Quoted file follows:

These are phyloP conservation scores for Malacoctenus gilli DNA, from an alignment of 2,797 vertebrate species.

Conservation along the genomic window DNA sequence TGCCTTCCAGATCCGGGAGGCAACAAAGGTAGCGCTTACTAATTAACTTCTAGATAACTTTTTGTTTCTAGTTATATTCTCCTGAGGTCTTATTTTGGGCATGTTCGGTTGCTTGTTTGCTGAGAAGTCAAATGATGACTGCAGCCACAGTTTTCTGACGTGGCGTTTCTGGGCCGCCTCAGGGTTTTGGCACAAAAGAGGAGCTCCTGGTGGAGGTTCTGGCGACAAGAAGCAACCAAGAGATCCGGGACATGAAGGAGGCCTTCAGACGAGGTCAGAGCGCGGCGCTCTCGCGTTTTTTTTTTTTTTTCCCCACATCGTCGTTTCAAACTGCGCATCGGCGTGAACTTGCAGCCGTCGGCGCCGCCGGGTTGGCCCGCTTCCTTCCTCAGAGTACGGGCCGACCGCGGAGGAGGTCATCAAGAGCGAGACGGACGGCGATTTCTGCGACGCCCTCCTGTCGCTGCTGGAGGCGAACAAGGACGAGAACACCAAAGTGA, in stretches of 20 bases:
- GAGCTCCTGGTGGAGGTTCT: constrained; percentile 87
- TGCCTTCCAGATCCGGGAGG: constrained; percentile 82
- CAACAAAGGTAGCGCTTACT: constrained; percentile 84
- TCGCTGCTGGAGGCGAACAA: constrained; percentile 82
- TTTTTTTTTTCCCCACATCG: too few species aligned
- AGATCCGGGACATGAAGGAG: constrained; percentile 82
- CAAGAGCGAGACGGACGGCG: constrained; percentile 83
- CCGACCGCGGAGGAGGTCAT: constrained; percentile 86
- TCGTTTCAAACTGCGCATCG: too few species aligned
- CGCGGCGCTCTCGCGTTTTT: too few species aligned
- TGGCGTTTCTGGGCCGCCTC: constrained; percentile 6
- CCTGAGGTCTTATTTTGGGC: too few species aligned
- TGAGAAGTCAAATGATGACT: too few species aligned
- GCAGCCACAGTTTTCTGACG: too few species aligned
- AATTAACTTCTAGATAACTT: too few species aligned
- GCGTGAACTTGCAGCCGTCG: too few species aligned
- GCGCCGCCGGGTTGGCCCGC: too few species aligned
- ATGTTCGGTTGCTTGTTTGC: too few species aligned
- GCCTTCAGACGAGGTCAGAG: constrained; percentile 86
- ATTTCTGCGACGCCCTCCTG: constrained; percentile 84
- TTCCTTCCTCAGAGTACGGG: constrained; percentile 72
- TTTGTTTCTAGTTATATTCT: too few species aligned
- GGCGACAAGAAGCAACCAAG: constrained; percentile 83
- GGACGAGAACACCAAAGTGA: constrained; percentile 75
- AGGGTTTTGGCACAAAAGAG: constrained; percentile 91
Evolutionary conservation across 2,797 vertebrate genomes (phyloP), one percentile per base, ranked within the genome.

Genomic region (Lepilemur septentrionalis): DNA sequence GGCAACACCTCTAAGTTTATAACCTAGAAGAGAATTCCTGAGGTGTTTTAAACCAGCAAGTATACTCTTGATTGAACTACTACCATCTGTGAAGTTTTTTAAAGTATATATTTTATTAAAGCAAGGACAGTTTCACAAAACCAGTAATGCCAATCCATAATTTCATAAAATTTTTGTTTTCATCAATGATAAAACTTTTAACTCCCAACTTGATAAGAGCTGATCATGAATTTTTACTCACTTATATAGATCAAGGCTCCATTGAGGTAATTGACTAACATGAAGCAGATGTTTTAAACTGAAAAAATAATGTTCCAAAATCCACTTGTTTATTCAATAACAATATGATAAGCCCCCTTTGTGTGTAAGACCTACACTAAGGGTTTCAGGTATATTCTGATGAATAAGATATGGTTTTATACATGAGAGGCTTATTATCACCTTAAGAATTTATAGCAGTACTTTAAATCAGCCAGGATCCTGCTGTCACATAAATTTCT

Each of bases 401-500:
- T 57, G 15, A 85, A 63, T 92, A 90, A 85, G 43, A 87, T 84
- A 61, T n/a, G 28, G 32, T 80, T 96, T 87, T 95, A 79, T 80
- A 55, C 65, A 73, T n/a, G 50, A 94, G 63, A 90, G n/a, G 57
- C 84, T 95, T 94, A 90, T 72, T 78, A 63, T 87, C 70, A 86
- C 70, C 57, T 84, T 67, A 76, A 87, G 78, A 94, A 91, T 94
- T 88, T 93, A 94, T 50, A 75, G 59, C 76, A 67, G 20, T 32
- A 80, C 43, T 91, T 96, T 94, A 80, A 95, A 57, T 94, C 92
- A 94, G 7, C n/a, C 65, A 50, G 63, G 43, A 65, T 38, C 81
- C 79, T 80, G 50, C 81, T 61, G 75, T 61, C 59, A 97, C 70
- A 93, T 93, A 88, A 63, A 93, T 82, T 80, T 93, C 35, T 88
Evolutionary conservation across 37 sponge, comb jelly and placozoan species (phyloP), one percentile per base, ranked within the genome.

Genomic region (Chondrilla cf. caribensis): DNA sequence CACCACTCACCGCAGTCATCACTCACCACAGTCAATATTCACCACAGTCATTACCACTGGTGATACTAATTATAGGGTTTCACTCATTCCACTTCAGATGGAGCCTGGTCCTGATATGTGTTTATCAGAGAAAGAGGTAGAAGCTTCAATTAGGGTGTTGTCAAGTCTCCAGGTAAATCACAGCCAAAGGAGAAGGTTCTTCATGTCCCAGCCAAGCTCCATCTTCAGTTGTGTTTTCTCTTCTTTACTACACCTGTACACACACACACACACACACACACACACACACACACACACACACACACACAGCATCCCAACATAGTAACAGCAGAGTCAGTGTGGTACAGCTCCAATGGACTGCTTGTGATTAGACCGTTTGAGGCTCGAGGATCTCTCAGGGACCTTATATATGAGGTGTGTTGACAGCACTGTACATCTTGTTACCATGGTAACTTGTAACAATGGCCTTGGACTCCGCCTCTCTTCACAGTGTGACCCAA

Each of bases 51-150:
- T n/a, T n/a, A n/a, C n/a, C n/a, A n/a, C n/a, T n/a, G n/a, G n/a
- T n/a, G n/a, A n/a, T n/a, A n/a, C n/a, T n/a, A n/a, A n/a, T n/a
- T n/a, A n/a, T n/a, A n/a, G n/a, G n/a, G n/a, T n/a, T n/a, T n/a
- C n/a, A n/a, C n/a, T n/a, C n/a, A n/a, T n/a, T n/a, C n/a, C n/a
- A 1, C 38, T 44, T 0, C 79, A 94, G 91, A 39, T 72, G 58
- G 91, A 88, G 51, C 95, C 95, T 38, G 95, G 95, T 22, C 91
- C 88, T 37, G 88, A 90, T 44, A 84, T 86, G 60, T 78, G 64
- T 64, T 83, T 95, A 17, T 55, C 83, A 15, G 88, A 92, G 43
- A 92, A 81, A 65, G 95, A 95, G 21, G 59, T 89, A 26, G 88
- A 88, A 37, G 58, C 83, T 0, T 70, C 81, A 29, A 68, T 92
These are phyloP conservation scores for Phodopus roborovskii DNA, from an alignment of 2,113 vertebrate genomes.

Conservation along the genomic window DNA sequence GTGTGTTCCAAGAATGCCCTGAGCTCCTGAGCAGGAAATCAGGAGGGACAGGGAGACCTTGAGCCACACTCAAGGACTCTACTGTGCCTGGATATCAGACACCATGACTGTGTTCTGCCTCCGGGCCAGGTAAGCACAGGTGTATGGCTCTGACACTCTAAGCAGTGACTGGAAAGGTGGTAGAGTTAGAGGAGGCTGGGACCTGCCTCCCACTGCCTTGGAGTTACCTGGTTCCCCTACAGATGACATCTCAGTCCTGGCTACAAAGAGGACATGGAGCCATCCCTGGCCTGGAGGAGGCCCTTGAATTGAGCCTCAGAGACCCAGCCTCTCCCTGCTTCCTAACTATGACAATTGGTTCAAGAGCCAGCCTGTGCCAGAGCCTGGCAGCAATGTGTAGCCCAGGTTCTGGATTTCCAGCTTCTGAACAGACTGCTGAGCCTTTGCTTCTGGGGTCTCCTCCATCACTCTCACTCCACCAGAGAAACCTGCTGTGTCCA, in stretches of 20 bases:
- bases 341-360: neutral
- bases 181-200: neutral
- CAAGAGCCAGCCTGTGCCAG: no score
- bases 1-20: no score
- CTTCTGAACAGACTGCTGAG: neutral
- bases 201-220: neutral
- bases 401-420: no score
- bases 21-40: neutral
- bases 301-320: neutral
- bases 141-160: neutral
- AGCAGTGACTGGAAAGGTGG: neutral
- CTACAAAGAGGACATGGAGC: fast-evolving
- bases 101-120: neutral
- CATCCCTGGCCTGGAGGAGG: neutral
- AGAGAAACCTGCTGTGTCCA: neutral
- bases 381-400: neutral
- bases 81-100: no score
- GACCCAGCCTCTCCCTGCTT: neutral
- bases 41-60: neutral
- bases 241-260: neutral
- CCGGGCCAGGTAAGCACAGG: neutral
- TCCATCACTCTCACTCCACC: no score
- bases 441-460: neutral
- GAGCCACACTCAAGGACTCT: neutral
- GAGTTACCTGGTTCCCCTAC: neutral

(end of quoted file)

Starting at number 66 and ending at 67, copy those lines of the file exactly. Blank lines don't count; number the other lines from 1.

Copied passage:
- AGCAGTGACTGGAAAGGTGG: neutral
- CTACAAAGAGGACATGGAGC: fast-evolving